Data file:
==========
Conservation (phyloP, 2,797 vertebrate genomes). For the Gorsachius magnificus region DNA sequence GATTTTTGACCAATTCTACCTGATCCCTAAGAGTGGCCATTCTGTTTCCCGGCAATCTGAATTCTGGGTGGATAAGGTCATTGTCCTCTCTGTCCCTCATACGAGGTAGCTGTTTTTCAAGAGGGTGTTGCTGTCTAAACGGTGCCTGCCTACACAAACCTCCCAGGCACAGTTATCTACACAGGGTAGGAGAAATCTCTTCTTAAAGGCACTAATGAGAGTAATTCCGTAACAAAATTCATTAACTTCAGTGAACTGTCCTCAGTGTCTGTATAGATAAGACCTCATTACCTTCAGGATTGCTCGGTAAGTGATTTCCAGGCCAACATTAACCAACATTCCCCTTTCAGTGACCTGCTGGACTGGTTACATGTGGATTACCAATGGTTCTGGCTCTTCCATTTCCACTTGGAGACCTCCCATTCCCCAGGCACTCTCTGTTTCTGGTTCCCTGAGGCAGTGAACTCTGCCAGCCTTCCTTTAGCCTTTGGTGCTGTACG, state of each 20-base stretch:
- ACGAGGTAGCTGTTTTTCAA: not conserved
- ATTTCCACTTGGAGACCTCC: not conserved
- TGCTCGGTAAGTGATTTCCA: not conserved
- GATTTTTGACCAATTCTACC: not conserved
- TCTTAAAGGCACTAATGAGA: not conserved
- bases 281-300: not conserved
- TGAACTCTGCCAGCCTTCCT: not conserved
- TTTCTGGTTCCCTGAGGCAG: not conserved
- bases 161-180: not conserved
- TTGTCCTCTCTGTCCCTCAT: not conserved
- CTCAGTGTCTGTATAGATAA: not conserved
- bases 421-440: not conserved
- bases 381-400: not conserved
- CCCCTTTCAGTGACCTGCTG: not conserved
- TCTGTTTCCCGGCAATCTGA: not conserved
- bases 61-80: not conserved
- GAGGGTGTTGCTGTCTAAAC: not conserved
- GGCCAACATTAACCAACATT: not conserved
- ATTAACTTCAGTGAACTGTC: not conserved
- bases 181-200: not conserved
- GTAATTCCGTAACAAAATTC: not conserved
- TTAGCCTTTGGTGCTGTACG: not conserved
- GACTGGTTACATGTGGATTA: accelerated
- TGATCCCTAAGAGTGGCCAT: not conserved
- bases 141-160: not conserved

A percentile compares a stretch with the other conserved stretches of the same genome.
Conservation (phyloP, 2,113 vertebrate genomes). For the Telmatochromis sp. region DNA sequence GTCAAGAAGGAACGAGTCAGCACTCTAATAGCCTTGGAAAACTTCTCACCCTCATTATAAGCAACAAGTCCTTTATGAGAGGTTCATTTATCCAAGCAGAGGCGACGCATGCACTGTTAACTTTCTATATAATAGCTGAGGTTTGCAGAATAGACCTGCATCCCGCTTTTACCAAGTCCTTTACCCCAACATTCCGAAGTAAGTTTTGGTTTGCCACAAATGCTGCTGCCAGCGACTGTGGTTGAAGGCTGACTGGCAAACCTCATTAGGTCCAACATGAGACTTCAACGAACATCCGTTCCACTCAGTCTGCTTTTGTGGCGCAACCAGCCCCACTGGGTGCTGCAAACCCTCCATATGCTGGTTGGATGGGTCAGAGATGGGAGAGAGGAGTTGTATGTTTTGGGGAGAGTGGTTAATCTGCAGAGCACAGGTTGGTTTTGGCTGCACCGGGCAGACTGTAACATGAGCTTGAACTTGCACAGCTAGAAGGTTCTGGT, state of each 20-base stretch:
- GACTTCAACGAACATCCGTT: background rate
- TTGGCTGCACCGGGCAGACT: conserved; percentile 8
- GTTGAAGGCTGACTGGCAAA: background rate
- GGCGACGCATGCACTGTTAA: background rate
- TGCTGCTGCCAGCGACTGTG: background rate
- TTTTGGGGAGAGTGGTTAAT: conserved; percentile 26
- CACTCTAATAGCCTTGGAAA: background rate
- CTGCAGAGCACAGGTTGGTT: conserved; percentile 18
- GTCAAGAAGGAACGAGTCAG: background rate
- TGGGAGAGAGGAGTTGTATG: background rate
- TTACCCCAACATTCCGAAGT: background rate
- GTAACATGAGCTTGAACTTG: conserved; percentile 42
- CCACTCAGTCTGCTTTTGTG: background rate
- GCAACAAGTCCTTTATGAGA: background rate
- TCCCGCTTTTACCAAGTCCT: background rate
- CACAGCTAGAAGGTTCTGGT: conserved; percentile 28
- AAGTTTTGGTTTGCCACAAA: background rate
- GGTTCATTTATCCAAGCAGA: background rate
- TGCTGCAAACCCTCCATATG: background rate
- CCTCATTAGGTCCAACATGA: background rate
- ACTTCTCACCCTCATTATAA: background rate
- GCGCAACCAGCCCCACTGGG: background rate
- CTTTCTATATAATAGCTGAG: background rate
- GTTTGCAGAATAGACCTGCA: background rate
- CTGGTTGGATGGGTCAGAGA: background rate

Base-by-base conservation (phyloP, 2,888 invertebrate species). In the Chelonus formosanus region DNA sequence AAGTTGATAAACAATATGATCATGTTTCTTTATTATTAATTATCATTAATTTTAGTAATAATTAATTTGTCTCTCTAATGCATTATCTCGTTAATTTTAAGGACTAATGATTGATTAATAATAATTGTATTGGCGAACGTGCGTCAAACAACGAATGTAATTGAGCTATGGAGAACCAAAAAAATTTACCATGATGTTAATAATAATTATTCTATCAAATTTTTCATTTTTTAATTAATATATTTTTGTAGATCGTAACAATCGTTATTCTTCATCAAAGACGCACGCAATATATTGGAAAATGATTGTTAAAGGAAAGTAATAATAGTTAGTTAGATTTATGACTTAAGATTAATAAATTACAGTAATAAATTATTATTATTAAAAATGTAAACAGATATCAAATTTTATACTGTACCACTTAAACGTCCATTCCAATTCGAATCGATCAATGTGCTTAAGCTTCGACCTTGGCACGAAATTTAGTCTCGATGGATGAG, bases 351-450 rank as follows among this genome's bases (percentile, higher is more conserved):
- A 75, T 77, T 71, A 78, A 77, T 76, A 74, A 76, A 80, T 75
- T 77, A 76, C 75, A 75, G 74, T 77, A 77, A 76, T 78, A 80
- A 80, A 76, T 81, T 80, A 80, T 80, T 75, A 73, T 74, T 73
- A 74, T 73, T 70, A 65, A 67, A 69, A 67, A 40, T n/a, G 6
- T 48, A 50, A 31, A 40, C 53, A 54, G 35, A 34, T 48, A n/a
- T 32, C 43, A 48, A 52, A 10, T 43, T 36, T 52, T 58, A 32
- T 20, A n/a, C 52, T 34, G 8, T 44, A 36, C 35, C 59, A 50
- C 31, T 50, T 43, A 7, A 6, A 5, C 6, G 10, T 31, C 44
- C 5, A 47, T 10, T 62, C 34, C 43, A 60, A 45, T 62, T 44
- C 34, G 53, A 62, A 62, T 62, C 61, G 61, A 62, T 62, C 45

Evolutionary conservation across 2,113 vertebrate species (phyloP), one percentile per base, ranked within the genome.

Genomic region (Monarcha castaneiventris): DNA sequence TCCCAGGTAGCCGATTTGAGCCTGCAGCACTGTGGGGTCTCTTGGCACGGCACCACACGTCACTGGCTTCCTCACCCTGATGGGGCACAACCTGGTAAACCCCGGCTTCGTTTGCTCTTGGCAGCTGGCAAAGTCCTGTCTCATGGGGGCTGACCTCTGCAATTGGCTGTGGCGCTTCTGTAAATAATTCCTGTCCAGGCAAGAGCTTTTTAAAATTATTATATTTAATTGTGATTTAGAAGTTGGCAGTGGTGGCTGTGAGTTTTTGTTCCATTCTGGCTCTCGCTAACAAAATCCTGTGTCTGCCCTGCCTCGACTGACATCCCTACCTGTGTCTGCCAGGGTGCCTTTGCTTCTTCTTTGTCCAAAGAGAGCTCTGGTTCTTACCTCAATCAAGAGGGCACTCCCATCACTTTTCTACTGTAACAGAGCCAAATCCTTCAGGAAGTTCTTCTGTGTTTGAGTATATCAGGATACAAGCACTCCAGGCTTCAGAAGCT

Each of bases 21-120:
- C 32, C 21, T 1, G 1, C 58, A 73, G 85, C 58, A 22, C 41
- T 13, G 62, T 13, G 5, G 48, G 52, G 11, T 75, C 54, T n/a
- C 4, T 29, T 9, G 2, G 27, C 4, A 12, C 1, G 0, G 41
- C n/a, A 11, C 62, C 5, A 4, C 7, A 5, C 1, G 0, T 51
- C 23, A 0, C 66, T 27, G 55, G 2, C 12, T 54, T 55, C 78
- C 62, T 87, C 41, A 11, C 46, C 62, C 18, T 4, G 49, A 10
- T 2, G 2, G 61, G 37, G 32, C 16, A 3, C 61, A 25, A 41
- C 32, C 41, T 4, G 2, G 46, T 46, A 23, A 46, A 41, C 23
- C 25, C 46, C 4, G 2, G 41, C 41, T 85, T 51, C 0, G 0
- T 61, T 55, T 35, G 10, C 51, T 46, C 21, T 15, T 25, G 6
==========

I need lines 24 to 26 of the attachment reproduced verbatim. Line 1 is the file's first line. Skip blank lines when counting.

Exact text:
- GACTGGTTACATGTGGATTA: accelerated
- TGATCCCTAAGAGTGGCCAT: not conserved
- bases 141-160: not conserved